Plastic pollution is one of the most common and persistent problems impacting marine ecosystems to date. An increasing number of studies focus on the potential for microplastics (< 5 mm) to negatively impact marine biota, such as by hindering nutritional uptake or as a possible route for toxin transfer. Ingestion of microplastics has been reported for a variety of lower trophic level organisms in both field and laboratory studies, including zooplankton, polychaetes, bivalves, crustaceans, and fish. Conversely, ingestion by higher trophic levels remains largely unexplored. The common bottlenose dolphin (Tursiops truncatus) is a long-lived resident and apex predator in coastal and estuarine ecosystems along the southeastern United States and as such, can be a sensitive gauge for environmental quality within its range. The aim of the present study is to provide the first measure for microplastic ingestion in T. truncatus by analyzing the gut contents of stranded dolphins recovered in South Carolina, USA. It is hypothesized that T. truncatus may be exposed to microplastics through its prey. The gastrointestinal tract of stranded dolphins is removed and the contents washed into glass containers. Intact prey items and otoliths are stored for separate prey analysis while the remaining gut contents are sieved to separate into size fractions. A 1M KOH solution is added to eliminate organic material and facilitate the visual identification of microplastics in samples. Findings from this investigation will aid future studies examining microplastics as a possible route for the transfer of toxins to marine apex predators like T. truncatus.


A SURVEY OF SERUM VANIN-1 CONCENTRATION ACROSS SPECIES OF DIVING MARINE MAMMALS AND TERRESTRIAL MAMMALS USING MASS SPECTROMETRY

Boxall, B (GPMB, The University of Charleston, SC), Neely, B (NIST), Van Dolah F (NOAA), McFee W (NOAA), Naylor, G (College of Charleston) and Janech, M. (MUSC)

A proteomic study of bottlenose dolphin serum identified and measured the highest concentration of pantetheinase (Vanin-1) for any mammal. Vanin-1 is known to catalyze the formation of the free-thiol antioxidant cysteamine, from the vitamin B5 precursor, pantetheine. Because diving marine mammals have a high antioxidant capacity in their tissues and blood to counter dive-induced oxidative stress; we hypothesized that elevated levels of Vanin-1 in diving marine mammals may represent an adaptation or response to diving. To test this hypothesis, serum Vanin-1 concentrations were measured across closely related mammalian taxonomic groups of terrestrial and marine mammals. Serum Vanin-1 concentrations were estimated by parallel reaction monitoring using species-specific stable isotopic peptide standards. In members of Carnivora, serum Vanin-1 concentrations were high (greater than 1.0 ug/mL) in sea lions (mean=9.16 ug/mL, ±1.0), but not detectable in dogs. In members belonging to Paenungulata, which includes hyraxes and manatees, Vanin-1 levels were high in manatees (mean=24.21 ug/mL, ±8.46), but not detectable in hyraxes. In members belonging to Euungulata, Vanin-1 levels were high in 9 out of 10 cetacean species surveyed (range=2.87-­106.38 ug/mL). A high Vanin-1 phenotype appears to be characteristic of nearly all other members of Euungulata, which includes hippos (15.75 ug/mL, n=1), ruminants (range=2.32-­45.60 ug/mL), and horses (mean=45.02 ug/mL, ±18.38). Interestingly, Vanin-1 was not detectable in pigs. In conclusion, a high serum Vanin-1 phenotype appears to be unique to diving marine mammals in Carnivora and Paenungulata, but not in Euungulata. In Euungulata, a high serum Vanin-1 phenotype appears to be an ancestral state that was retained in cetaceans.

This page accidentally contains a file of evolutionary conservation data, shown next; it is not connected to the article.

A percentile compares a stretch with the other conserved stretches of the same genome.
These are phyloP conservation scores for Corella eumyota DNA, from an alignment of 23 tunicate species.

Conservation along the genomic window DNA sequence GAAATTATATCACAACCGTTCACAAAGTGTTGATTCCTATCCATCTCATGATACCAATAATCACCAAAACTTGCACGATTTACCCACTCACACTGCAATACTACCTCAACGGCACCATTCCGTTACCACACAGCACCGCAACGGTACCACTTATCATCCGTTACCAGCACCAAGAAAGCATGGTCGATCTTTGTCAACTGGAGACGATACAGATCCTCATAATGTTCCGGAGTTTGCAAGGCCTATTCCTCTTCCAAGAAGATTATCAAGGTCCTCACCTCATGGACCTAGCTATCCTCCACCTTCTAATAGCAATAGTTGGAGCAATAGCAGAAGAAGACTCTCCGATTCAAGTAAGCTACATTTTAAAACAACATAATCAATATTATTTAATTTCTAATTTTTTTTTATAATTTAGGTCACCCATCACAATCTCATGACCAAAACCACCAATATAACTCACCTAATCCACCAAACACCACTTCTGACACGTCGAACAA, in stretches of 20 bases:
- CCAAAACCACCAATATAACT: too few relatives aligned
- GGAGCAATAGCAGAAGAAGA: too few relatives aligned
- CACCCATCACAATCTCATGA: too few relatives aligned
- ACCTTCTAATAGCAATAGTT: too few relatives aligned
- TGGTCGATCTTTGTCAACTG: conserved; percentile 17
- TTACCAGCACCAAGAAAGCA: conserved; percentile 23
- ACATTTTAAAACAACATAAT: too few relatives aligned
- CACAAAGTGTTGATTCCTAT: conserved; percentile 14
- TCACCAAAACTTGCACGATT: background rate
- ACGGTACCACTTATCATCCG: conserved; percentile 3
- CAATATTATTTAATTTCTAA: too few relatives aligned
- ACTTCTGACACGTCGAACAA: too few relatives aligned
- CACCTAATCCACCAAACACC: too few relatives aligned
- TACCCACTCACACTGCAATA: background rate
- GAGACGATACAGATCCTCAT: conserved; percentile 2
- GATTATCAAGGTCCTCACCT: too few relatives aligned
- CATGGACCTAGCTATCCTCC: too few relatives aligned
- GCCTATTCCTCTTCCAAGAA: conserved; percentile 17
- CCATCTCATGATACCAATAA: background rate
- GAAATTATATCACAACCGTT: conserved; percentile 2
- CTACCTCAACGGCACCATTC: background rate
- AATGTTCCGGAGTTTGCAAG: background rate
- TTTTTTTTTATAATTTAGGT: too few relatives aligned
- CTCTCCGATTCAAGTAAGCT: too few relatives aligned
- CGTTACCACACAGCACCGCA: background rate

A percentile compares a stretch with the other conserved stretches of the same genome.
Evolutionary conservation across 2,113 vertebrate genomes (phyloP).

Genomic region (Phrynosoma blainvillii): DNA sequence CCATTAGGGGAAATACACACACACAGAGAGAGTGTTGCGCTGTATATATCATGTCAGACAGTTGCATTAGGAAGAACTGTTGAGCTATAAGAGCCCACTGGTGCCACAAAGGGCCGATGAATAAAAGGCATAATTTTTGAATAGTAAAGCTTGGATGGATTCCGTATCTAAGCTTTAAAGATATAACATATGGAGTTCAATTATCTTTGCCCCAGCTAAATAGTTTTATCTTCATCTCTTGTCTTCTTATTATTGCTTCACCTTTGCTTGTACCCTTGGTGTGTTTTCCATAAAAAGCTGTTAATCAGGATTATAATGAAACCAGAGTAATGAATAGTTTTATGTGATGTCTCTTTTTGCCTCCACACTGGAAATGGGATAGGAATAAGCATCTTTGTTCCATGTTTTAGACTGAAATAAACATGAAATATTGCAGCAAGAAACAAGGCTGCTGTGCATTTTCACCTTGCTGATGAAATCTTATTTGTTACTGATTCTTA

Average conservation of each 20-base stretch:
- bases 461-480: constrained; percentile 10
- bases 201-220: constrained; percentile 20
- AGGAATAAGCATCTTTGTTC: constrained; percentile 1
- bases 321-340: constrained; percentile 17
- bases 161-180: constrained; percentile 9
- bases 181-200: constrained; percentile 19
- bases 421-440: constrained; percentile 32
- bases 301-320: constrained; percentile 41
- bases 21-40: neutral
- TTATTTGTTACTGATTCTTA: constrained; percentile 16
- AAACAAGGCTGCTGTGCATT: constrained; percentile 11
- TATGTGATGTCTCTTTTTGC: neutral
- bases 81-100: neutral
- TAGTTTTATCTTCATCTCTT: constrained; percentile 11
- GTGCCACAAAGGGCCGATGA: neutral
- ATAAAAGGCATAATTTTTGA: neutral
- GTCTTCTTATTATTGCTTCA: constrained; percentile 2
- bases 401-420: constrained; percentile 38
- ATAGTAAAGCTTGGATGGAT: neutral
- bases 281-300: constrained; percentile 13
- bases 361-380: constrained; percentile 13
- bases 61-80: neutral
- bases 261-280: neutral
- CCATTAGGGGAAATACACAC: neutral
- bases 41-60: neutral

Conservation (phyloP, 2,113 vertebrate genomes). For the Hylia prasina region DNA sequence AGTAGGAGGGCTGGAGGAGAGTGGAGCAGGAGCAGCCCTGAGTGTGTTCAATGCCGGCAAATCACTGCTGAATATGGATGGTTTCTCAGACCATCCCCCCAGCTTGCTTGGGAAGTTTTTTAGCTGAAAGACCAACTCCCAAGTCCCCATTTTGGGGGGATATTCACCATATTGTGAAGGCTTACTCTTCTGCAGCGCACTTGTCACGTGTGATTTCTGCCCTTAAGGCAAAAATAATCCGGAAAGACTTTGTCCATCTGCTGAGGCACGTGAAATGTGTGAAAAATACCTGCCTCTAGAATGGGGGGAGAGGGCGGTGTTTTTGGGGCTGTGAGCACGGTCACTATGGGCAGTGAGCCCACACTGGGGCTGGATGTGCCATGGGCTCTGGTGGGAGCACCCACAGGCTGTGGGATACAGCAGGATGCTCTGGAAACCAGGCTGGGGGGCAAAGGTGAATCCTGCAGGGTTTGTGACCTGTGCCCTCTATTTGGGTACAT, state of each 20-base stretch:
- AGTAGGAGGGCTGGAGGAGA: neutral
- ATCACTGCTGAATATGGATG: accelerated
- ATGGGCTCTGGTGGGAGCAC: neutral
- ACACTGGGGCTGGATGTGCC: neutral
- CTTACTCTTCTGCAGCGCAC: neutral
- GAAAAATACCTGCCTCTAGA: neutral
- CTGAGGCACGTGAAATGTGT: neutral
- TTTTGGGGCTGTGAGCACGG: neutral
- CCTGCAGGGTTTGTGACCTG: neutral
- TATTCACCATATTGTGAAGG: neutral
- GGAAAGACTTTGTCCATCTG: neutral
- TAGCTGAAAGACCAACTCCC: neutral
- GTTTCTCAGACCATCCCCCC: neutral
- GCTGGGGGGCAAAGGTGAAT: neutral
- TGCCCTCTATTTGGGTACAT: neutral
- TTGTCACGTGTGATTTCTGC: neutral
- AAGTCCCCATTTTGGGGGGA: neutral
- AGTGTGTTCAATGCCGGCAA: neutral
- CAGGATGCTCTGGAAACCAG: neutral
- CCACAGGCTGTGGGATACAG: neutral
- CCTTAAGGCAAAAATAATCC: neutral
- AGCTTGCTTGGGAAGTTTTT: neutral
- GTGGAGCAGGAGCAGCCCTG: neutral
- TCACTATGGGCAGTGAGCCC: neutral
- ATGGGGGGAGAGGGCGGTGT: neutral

ESTIMATING THE AGE AND SIZE DEPENDENCY OF SPAWNING FREQUENCY IN GAG AND SCAMP GROUPER OFF THE SOUTHEASTERN U.S. TO IMPROVE POPULATION MODELS

Gamboa Salazar, K (GPMB, The University of Charleston, S.C.), Wyanski, DM (SCDNR), Bubley, WJ (SCDNR), Klibansky, N (NOAA) and Sancho, G (College of Charleston)